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Cities in Israel Boast Distinct Culture, From Tel Aviv to Jerusalem

Cities in Israel Boast Distinct Culture, From Tel Aviv to Jerusalem
Tel Aviv, night sky line; The Dome of the Rock and the Western Wall in Jerusalem's old city. (Uriel Sinai/Getty Images; Gali Tibbone/AFP/Getty Images)

By    |   Tuesday, 23 September 2014 01:16 PM

The cities of Jerusalem and Tel Aviv in Israel couldn’t be more different as both have their own distinct cultures that allow them to have their own identities.

Jerusalem, the capital of Israel, is considered one of the oldest cities in the world. It was believed to have been first settled around 3000 B.C., and King David established the city as the center of the Jewish kingdom around 1000 B.C.

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Jerusalem, rich in biblical history, has a population of more than 800,000, of which Jews make up 64 percent. There were “499,400 Jewish residents, 281,100 Muslim residents, 14,700 Christian residents, 200 Druze and a further 9,000 residents who were not classified by religion in Interior Ministry records. Jerusalem residents make up some 10 percent of Israel’s total population” in 2011, the Times of Israel wrote.

The “Old City” is divided into four distinct quarters that have their own cultures and churches that are reflective of their religious beliefs. Those are the Jewish, Muslim, Armenian, and Christian quarters.

Jerusalem celebrates its rich history, culture, and ethnic diversity annually with a series of events called “Jerusalem Season of Culture.” These events run from the middle of May and end in July, celebrating art, food, music, dance, and poetry.

According to The Jerusalem Post, many of the events are interactive, such as “Under the Mountain” that is about the “creation of art based on the interaction of people in public spaces.”

The 2012 events featured political karaoke, performed with people making political speeches instead of singing.

“The aim was to break down walls between art, public life and politics,” Karen Brunwasser, one of the founders of the festival, told the Post in 2013.

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The Sacred Music Festival has also been celebrated in various places of worship across the Old City.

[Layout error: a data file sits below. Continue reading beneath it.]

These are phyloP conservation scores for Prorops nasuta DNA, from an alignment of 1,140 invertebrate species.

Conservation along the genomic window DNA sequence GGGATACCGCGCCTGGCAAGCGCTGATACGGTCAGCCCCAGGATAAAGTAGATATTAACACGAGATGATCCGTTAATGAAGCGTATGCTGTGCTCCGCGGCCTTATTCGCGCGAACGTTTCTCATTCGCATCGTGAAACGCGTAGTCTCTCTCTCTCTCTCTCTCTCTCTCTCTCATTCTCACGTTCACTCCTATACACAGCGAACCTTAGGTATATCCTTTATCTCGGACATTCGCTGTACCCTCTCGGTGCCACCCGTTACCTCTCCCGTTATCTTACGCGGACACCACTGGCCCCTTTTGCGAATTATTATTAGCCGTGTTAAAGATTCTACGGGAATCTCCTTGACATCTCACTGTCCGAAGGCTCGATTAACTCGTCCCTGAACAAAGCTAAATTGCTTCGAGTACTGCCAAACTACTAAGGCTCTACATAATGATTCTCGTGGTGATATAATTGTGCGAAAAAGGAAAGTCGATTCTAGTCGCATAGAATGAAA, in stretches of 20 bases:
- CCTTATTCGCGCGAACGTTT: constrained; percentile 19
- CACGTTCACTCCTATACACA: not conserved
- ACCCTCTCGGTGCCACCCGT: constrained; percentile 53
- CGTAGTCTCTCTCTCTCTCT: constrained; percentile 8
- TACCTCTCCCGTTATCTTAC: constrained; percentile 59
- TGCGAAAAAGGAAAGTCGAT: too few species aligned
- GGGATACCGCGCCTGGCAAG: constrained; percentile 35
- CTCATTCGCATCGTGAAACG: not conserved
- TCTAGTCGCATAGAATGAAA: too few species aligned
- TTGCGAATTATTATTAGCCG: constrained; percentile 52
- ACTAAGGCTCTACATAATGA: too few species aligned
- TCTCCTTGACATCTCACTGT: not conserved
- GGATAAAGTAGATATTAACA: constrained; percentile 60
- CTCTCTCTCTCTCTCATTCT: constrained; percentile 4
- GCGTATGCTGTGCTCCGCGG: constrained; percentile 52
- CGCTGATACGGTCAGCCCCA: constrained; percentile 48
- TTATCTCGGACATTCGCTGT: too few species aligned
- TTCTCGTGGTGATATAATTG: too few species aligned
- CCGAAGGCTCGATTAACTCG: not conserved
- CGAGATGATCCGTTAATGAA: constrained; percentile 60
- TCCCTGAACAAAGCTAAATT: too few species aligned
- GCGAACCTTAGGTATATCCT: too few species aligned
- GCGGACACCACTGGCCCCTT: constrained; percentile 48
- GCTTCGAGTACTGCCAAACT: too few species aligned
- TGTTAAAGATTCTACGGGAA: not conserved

“It’s about holy music, not necessarily religious music,” Brunswasser said. “We take the notion of what’s scared to someone, and invite people to celebrate it without judgment.”

Due to the fighting between Israel and the Palestinian Hamas organization, the “Jerusalem Season of Culture” events for 2014 were postponed for safety reasons in July.

While separated by less than an hour drive, Tel Aviv is a sharp contrast age-wise from Jerusalem — mainly that that it has only existed since 1909 as the first Hebrew city.

“Tel Aviv has become a central hub of modern, Hebrew culture, celebrating the revival of the language in literature, and the arts,” according to Tel Aviv’s municipal government website. “At the same time, the city has always remained committed to world-class artistic activity, with internationally renowned institutions such as the Israel Philharmonic Orchestra, the Israel Opera, The Tel Aviv Museum of Art, the Bat Sheva Dance Troupe, numerous theatres, and many others.”

In addition to being considered Israel’s "culture capital," Tel Aviv is proud of its film industry. According to Tel Aviv University’s website, most of Israel's successful directors, screenwriters and film critics all began their careers at the university and students continue to organize the International Student Film Festival, the largest event of its kind in the world every other year.

“With its large cadre of young and motivated filmmakers and as the set location for major Israeli film productions, Tel Aviv has found itself at the center of Israel's film culture and industry and hosts multiple international film festivals a year,” according to the website.

According to Tel Aviv’s city guide website, the city is secular and a place that attracts people in their 20s and 30s looking for “better jobs” and various forms of entertainment.

Jews make up about 90 percent of Tel Aviv’s while Muslim or Christian Arabs are about 4 percent of the more than 404,000 population.

“The other Tel Aviv groups are made up mostly of foreign workers from Asia and refugees and migrants workers from Africa," the site says. "While Tel Aviv also hosts three religions, same as in Jerusalem, there is nothing holy about it, and in spite of the 500 plus synagogues, it is more cosmopolitan, international and laidback than religious in any meaningful way.”

Tel Aviv is also a tolerant city for the gay community, according to the city guide, “fast becoming an ultimate gay tourist destination.”

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The cities of Jerusalem and Tel Aviv in Israel couldn't be more different as both have their own distinct cultures that allow them to have their own identities.
cities, in, israel, culture, tel aviv, jerusalem
Tuesday, 23 September 2014 01:16 PM
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